Hotly anticipated draft regulations to allow legal sales of cannabis edibles and concentrates in Canada are expected to be released before Christmas, according to sources, paving the way for a new wave of businesses and entrepreneurs aiming to capitalize on the country’s recreational marijuana industry.
Edibles sales will begin next year, opening a potentially huge new market for a variety of products, including infused beverages, as well as concentrates.
Marijuana Business Daily has learned that the draft regulations for edibles and concentrate products will soon be published in the Canada Gazette, the government’s official newspaper.
The Gazette – published every Saturday – is where new and proposed regulations are first posted.
A public consultation process will follow to allow industry executives, the general public and local government officials to weigh in on the draft rules.
“We have until Oct. 17, 2019, but with the expectation of the election next October, it would mean we would have to have CG2, which is the final version of the regulations, out well before the election,” a source said, requesting anonymity.
“Christmas is coming early.”
The final version of the regulations could be published in the Gazette around July, leaving time for the rules to take effect before Oct. 17, 2019.
Canada legalized recreational marijuana products such as flower and oil on Oct. 17, 2018, while the Cannabis Act mandates that the legal sale of edibles containing cannabis and cannabis concentrates be permitted no later than one year after the law comes into force.
Edibles and concentrates are a huge part of cannabis markets in U.S. states with adult-use laws on the books.
Colorado saw sales of edibles and concentrates rise from 26.3% of the market in 2014 to almost 40% in 2017, according to a report by the Marijuana Policy Group for the Colorado Department of Revenue.
Canadian marijuana companies are already spending heavily to prepare for the legalization of edibles and concentrates.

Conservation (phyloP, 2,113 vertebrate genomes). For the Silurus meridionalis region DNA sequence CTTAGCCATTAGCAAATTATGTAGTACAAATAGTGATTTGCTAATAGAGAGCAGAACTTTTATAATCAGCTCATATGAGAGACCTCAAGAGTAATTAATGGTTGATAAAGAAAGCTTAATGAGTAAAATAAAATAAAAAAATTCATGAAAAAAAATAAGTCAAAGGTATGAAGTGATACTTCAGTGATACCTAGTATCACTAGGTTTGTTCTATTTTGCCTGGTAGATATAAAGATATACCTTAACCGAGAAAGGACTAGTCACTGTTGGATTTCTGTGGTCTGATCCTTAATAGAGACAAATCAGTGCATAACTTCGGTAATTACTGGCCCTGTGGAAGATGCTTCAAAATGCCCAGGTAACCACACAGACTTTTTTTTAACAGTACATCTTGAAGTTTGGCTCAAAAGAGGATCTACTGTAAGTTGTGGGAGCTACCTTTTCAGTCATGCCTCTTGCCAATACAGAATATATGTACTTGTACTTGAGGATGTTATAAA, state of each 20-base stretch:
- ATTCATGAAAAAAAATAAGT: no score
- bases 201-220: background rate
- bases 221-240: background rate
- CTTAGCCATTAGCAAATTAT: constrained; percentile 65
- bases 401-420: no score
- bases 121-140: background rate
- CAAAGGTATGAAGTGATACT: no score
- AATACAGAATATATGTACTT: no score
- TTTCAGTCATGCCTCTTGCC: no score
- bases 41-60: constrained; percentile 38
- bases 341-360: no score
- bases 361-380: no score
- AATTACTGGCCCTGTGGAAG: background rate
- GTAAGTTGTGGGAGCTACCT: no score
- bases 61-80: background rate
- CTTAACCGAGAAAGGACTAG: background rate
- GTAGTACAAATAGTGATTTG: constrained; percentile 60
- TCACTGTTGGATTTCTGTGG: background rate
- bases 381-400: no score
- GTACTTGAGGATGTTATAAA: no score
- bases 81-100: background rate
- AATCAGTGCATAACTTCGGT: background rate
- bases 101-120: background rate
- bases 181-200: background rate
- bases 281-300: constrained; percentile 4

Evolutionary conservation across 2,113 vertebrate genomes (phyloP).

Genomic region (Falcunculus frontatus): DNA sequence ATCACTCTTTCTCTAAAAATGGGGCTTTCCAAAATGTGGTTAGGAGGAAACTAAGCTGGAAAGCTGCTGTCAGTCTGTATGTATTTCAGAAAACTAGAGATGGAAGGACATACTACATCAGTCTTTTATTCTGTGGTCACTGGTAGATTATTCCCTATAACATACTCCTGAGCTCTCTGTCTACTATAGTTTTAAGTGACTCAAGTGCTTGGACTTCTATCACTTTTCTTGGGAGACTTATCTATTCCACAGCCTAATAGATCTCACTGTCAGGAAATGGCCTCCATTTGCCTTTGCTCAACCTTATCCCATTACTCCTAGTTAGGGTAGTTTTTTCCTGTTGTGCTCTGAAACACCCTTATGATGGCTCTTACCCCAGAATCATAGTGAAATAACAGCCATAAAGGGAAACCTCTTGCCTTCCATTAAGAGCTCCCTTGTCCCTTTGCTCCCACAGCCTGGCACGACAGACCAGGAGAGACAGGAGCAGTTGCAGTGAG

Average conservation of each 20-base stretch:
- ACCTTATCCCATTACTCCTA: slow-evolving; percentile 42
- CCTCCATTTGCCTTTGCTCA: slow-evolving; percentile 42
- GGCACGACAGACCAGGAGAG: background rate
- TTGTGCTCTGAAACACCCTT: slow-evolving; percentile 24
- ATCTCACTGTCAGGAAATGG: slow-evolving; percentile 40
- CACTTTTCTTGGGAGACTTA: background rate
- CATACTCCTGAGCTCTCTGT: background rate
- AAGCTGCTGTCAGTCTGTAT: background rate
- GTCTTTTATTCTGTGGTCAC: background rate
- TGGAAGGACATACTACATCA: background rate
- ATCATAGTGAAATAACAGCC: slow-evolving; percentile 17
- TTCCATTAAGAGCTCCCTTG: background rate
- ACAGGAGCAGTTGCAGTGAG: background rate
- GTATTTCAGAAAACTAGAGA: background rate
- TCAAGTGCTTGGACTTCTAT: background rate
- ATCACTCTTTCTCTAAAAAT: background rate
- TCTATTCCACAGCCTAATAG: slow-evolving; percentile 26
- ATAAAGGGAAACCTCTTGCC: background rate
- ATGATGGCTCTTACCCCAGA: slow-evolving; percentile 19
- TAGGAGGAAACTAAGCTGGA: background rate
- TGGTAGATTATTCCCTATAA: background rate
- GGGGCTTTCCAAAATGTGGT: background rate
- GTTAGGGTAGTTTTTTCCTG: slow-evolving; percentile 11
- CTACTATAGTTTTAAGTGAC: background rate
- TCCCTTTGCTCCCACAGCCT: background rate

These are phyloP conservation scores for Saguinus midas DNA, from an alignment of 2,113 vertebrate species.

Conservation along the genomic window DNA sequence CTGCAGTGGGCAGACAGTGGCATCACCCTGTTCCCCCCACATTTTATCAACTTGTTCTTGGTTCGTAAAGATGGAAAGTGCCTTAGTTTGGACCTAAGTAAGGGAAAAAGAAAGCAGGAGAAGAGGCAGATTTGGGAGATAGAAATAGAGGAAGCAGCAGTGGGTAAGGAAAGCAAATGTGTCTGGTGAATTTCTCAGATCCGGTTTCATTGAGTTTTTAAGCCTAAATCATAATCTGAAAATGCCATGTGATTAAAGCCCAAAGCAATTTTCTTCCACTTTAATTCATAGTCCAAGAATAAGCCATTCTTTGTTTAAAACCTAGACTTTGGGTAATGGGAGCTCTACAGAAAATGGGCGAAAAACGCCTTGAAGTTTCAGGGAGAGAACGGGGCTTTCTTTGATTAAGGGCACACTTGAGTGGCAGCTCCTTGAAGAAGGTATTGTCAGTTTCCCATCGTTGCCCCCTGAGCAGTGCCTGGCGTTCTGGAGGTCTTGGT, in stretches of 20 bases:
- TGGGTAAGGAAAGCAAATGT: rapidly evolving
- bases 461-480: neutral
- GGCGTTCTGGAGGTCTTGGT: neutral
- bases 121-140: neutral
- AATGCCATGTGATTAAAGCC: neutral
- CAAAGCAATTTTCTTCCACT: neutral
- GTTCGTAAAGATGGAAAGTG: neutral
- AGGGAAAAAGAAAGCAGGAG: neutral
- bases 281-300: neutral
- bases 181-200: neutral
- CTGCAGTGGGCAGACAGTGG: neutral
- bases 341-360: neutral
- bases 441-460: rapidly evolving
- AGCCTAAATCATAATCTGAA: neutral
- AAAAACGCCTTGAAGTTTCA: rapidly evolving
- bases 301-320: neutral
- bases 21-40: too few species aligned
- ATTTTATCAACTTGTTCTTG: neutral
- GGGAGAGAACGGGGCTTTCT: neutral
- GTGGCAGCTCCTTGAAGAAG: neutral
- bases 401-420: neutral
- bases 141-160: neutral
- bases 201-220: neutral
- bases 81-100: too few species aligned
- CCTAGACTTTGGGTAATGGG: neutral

Many companies are in talks with existing food and beverage manufacturers that want to extend brand clout into the cannabis space, said Lisa Campbell, CEO of Toronto-based Lifford Cannabis Solutions.
“The entire cannabis industry is eagerly awaiting Health Canada’s proposed regulations for edibles,” she said. “Many questions still remain about what categories of edibles will be approved, but beverages seem to be a preferred category as they are shelf stable and provincial distributors are already familiar with distribution.”
Lifford is working with companies such as Ontario licensed producers WeedMD and TerrAscend Canada, as well as Token Naturals in Alberta, to bring “premium infused products” to market across Canada as soon as Health Canada permits edibles and beverages.
Token Naturals, focusing on extraction and product development, is preparing by developing extracted products.
“This new share of the market is going to spark innovation and investment and bring new customers to the space,” said Keenan Pascal, co-founder and CEO.
“Token is building partnerships with food and drink manufacturers that are interested in the cannabis space. We are working with partners to design technical formulas for products and strategies to bring these infused products to market.”
What to watch for
The regulations will provide a legal framework for businesses and entrepreneurs looking to capitalize on the new market for edibles and concentrates.
Deepak Anand, vice president of Toronto consultancy Cannabis Compliance, said there are five issues he will be looking for clarity on:
- The need for transparency (in ingredients) and traceability
- How variations in nutrient and non-nutrient components of foods pose challenges in product development and validation for analytical testing
- Appropriate dosing amounts and serving size boundaries
- Packaging to avoid appeal to children; and the need for tamperproof food packaging
- Labeling requirements
He added that ingestion and product breakdown labeling would appeal to consumers.
“Different types of edibles – butter, infused drink or cookies – have different processing times after ingestion for breakdown,” he said. “The breakdown pathway and the time it takes the body to process would likely need to be considered, because oral doses are processed by the digestive system and the liver before entering the bloodstream.”